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History of our Fellowship

Words by Eric Hatton
Special Advisor to The Butterfly Fellowship 2012 & Honorary Member in Spirit
Minister Eric Hatton recounts the touching and powerful story which led to the formation of The Butterfly Fellowship 2012, and the personal reason behind its name.
The Butterly Fellowship was established in 2008 in memory of my wife, Heather Hatton. And the reason for its name?
Her lifelong love of Butterflies.
Over the years, Heather would frequently go out into the garden to admire and marvel at the many butterflies which danced amongst our flowers and trees. When I questioned her on occasion about why she was so fascinated by them, she would speak of the close affinity she felt with them as indeed she did with all nature. 
As I reflect back, I realise that over the course of our fifty years of marriage, she collected a wealth of glass, porcelain and metal butterflies, placing them on window ledges and shelves around our home.
Her interest in these lovely creatures was not confined to those found in Britain, and in 1989 we fulfilled a long-held dream of visiting Singapore and Bali. This trip was not just a holiday; it was also an opportunity to study the cultural and spiritual practices of these countries. 
Much though we admired the City of Singapore, with its wonderful buildings, Chinese influences and pristine cleanliness, it was in Bali that our eyes were opened to a range of Spiritual practices, and, less happily, to the stark contrast between affluence and poverty. We were fortunate to meet a Balinese man who became our guide and good friend, and it was because of his kind and honest nature that we were taken places off the beaten track, not always accessible to tourists.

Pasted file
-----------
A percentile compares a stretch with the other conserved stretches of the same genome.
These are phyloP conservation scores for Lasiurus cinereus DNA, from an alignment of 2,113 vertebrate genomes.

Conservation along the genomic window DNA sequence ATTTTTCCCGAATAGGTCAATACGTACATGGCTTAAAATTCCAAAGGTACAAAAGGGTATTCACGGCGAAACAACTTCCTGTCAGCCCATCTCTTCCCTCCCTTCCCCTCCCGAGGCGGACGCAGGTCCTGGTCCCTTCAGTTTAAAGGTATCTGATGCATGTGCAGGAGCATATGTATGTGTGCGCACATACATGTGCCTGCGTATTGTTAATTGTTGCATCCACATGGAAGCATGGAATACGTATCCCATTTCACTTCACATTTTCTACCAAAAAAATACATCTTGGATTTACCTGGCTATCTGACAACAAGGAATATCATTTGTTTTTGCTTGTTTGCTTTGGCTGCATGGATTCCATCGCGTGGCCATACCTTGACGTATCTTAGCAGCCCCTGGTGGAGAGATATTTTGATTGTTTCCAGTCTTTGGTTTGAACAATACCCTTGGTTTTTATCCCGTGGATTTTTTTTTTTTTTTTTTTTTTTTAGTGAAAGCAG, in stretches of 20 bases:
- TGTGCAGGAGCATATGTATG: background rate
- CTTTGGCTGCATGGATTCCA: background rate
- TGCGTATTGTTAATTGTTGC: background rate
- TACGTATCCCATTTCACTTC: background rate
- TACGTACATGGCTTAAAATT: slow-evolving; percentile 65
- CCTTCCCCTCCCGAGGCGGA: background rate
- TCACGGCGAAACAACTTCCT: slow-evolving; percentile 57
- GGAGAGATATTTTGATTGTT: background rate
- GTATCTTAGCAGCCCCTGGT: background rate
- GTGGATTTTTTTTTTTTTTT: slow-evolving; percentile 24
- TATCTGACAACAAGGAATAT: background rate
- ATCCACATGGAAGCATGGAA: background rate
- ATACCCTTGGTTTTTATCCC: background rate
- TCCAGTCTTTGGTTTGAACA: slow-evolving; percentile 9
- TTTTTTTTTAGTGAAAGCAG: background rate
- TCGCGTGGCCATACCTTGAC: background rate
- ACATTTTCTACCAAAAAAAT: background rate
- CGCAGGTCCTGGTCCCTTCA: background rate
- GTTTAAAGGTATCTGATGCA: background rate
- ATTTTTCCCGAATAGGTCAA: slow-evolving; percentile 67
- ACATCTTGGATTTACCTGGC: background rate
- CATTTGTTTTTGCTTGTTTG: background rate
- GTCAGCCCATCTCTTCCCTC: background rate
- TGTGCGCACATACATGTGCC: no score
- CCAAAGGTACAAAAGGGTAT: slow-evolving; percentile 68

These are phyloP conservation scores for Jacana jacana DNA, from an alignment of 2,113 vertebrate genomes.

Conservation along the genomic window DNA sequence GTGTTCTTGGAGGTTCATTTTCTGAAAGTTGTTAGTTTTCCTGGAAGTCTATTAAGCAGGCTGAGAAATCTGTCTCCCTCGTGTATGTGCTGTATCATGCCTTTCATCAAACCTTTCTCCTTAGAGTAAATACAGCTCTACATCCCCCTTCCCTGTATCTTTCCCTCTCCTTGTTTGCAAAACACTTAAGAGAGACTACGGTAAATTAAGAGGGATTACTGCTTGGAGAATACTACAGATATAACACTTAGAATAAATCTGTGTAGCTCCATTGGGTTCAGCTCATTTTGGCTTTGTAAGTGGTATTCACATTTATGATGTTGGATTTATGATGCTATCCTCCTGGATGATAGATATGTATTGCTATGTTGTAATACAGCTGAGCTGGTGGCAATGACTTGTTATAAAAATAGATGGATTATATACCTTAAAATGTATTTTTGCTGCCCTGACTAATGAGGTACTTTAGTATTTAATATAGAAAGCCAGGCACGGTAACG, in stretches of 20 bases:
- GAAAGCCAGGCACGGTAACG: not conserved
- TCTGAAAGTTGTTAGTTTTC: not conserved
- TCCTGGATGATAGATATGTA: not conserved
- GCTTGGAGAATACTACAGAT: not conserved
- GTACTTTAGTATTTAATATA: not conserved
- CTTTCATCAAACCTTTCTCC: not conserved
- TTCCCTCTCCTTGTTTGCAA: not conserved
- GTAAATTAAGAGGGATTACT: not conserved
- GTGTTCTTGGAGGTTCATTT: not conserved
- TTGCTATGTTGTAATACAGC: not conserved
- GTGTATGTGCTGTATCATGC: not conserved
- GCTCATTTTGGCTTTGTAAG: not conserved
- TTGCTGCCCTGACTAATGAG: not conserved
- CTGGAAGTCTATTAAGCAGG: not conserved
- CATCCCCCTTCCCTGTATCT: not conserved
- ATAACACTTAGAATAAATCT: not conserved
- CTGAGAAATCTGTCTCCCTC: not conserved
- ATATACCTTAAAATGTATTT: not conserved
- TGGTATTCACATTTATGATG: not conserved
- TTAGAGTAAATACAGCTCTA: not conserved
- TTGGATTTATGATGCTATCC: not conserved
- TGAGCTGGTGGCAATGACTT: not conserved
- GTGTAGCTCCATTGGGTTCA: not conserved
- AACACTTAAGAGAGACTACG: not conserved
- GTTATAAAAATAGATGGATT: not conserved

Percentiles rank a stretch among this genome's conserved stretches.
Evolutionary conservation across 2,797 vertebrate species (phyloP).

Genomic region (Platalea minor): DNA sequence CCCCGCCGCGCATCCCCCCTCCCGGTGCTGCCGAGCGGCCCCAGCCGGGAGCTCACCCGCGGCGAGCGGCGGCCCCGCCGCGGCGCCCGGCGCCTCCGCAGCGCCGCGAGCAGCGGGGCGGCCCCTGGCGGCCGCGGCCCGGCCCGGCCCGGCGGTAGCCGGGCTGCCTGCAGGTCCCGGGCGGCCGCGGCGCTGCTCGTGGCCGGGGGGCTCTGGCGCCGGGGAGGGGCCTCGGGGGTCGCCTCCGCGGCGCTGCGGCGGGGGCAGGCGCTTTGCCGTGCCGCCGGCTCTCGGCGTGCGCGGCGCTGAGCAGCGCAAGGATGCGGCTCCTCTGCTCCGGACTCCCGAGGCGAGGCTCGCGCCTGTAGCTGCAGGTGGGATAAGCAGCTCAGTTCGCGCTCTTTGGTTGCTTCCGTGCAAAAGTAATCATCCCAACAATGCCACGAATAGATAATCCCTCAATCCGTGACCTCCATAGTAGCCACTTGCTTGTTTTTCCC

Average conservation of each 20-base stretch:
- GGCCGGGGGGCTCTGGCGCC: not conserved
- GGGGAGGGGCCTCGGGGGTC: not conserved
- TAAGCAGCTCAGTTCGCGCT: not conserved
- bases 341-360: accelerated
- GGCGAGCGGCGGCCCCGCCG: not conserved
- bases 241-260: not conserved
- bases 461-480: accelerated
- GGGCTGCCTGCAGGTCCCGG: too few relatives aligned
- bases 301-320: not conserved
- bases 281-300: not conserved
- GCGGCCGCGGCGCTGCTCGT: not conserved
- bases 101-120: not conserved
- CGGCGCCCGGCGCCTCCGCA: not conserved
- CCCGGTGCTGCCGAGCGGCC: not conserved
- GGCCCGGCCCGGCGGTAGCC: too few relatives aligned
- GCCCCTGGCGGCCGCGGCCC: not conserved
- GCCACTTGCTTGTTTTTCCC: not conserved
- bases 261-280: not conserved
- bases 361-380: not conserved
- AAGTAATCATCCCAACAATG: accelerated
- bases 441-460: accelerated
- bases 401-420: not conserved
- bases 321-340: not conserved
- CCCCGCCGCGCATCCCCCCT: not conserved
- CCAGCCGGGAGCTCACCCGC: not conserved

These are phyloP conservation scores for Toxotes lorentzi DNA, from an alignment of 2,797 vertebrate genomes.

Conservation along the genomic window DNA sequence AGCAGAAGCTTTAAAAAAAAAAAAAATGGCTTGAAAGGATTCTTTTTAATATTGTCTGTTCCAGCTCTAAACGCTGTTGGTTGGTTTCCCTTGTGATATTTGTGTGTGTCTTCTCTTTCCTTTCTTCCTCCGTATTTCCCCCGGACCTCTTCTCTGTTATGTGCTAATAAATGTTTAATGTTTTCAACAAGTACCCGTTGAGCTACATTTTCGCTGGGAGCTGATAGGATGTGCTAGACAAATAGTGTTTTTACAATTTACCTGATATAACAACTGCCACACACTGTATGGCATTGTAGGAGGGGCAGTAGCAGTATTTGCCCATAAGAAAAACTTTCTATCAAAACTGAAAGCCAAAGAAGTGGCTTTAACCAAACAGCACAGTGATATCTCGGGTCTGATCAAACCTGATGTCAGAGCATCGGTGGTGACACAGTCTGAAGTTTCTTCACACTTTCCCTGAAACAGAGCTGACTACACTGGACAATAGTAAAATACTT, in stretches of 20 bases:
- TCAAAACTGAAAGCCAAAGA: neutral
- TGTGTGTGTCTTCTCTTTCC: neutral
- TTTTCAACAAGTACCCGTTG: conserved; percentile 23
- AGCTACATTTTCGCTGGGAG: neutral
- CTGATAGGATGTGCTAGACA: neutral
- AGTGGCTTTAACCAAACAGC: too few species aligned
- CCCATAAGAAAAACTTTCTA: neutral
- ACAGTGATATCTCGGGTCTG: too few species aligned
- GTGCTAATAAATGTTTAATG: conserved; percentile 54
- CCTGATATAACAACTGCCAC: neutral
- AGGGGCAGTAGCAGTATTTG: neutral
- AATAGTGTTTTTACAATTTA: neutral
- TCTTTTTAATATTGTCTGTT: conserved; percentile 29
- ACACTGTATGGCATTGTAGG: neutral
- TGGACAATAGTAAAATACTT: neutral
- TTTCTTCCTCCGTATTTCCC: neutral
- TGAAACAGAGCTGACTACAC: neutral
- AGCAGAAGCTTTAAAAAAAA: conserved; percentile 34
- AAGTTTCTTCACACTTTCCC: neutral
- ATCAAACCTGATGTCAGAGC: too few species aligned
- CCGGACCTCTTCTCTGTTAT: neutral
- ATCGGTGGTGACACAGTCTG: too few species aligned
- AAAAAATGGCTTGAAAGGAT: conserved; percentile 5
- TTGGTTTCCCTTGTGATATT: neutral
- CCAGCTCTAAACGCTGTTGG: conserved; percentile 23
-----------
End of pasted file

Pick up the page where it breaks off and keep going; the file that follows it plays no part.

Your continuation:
Among these was a never-to-be-forgotten visit to Butterfly Valley. 
No sooner had we got out of the car than we were surrounded by thousands upon thousands of Butterflies - many white, others of vibrantly beautiful colours and markings. Within a few seconds of our arrival, they all stopped flying, almost as if there had been some silent command, and settled on rocks, stones and trees. Then, when we or others clapped hands, they began swirling around us again, almost in synchronised formation. This visit touched our inner sensitivity and left us with memories of a profound and beautiful experience.
In March 2007, Heather underwent surgery for a very serious heart condition. We were told that the operation was likely to be successful, and that she would return home within a few weeks. Alas, it was not to be, and she passed into her new life on the 4th June. 
Despite all that I know of the afterlife, I was left with a broken heart.
Although I was aware that Heather was respected and loved by many, it was only when hundreds of people attended her funeral and the memorial service which followed a short while later, that I fully realised just how much she meant to so many.